John Marston Solo Exhibition



Coast Salish carver John Marston’s solo show The Sky Opened: Salish Origins at the Inuit Gallery of Vancouver is the most recent high point of his intensive research into Coast Salish mythology, in particular in their story of Creation.
In preparation for this show, the artist has researched and collected versions of the legend that tells of the beginning of time from elders in order to represent details as closely as possible to the Coast Salish oral traditions. The result is an astonishing collection of unique works that reference the opening of the sky and the advent of the first people on Salish territory. With each thoughtfully and exquisitely carved mask, rattle, paddle, bentwood box and feast dish, the artist brings details of the legend to life.
John Marston (Qap'u'luq) was born in 1978 into a family of artists in Ladysmith, Vancouver Island, BC. Today he is recognized as an important voice in the renaissance of Coast Salish art. While he is inspired by traditional Coast Salish culture and traditions, he utilizes traditional formline designs primarily as a starting point in his artwork. Reflecting ancient Coast Salish art, he has developed his own unique carving style that is distinguished by accentuated, deeply-carved lines that create three-dimensional shapes. All of the pieces in this collection are united by a subtle, delicate balance of forms and clean and intricate execution.




John is the recipient of the B.C. Creative Achievement Award for Aboriginal Art in 2009 and his artworks have been shown in museums across North America. His monumental free standing panel, 'ehhwe'p syuth (To Share History) has been placed at the entrance to the Museum of Anthropology in Vancouver and he has artwork in the art collections of the Vancouver International Airport and the Vancouver Convention Centre just to name a few.
In many ways, The Sky Opened: Salish Origins exhibition can be seen as a continuation of the Honouring the Ancient Ones show with artworks by both John and his brother Luke Marston which the Inuit Gallery held in the summer of 2009. The artist’s ongoing engagement with traditional Coast Salish culture and his eagerness to continue to learn about mythology and legends is clearly evident in this collection. While the artworks are visual representations of the ancient Salish story of Creation they also beautifully and proudly show the strength of Coast Salish culture and art in the hands of an accomplished young artist like John Marston today. The Inuit gallery is very pleased to present this outstanding body of work.




The Sky Opened

By John Marston

Our ancient history began long ago when the sky opened and our first Ancient Ancestors began to appear in what are now our traditional villages. Each descended from the sky in the form of a bird. New to the land, as they stood and began to walk, the feathers and wings that adorned their bodies began to be shed. Their wings turned to arms, claws turned to feet until they had fully transformed into human form.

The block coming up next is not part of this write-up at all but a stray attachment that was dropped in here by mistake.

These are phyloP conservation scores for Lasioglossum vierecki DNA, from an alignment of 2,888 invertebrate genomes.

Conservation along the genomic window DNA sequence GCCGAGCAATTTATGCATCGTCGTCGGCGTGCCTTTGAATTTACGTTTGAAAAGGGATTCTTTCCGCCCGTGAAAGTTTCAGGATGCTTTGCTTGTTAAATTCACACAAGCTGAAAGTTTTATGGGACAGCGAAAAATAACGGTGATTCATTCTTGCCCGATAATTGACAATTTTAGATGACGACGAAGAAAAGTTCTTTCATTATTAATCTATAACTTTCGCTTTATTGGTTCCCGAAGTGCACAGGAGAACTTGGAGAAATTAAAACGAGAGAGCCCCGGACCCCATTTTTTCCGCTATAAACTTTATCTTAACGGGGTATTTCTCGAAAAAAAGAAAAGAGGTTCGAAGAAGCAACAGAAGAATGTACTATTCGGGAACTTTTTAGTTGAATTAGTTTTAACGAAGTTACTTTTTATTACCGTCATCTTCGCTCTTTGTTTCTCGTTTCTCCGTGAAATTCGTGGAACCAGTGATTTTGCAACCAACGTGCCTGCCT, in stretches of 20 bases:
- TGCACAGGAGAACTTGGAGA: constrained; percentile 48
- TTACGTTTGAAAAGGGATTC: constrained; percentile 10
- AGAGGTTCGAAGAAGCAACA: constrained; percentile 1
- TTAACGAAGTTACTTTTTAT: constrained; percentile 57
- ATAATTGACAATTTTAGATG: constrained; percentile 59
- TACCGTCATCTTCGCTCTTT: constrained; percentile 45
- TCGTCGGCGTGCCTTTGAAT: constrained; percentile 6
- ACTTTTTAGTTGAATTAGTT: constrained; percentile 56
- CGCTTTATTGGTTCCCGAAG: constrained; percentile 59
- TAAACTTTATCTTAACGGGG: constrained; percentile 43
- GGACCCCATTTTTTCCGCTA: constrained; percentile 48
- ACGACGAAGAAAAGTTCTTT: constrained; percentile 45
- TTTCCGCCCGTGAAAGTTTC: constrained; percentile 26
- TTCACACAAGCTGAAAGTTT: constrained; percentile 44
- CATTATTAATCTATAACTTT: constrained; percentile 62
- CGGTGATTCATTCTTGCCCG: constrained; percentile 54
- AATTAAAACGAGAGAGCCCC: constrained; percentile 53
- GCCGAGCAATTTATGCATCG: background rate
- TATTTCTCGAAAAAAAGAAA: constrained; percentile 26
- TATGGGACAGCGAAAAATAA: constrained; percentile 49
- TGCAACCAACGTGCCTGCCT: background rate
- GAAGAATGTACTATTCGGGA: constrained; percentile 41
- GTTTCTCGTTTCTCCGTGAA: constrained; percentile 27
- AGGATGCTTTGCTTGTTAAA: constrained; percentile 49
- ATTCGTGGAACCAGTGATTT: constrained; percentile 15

Our first ancestor, whose name was Syalusta, had inexplicable strength and abilities. He was able to heal and protect against mysterious creatures with his red walking staff. Syalusta brought with him the knowledge of spiritual strengths found within water and taught the ceremonies to be followed to achieve ones own power. As he taught our first ancestors about the rituals he had learned, the spiritual power gained was so great all followed in this belief.
Walk through these lands of forests and cleanse with every waterway you come to. Use the bows of trees to wash yourself in streams and lakes. Do not be scared if you see things you do not understand, never let fear enter your spirit. These and many other aspects of our culture he taught thousands of years ago have survived and are still practiced today.
The foundation of our culture revolves around the collection of salmon, directly related to our First ancestors who gave our people fishing technology in the form of fishing weirs.


Collection of Works

 Over the past 13 years I have studied many pieces either in private collections or those housed in museums. Most of these “artifacts” have a known place of origin however the story to accompany them was lost to the thousands of years of history. Many of these pieces had been dated back 3500 years or more. We could only imagine the context of what they represented and the purpose in their being created. Among these objects are stone spindles with intricate design. Reflecting on the rare objects that we do have from those times, we can see the beginnings of the strong art-form that was to come.
Many of these carvings appear to possess a recurring theme of bird transformation, into human or spiral design. Over the course of years of research and recreating these works, many discussions with elder carvers, I began to produce a visual record of our Origin story, of how our ancestors came from the sky. I imagine our ancestors passed this story down with the use of these carvings, just as we do today.
Most of the works in this collection reflect the image of our ancestors in the midst of transformation from spiritual birds to human form.
© Copyright 2014 Inuit Gallery of Vancouver Ltd.



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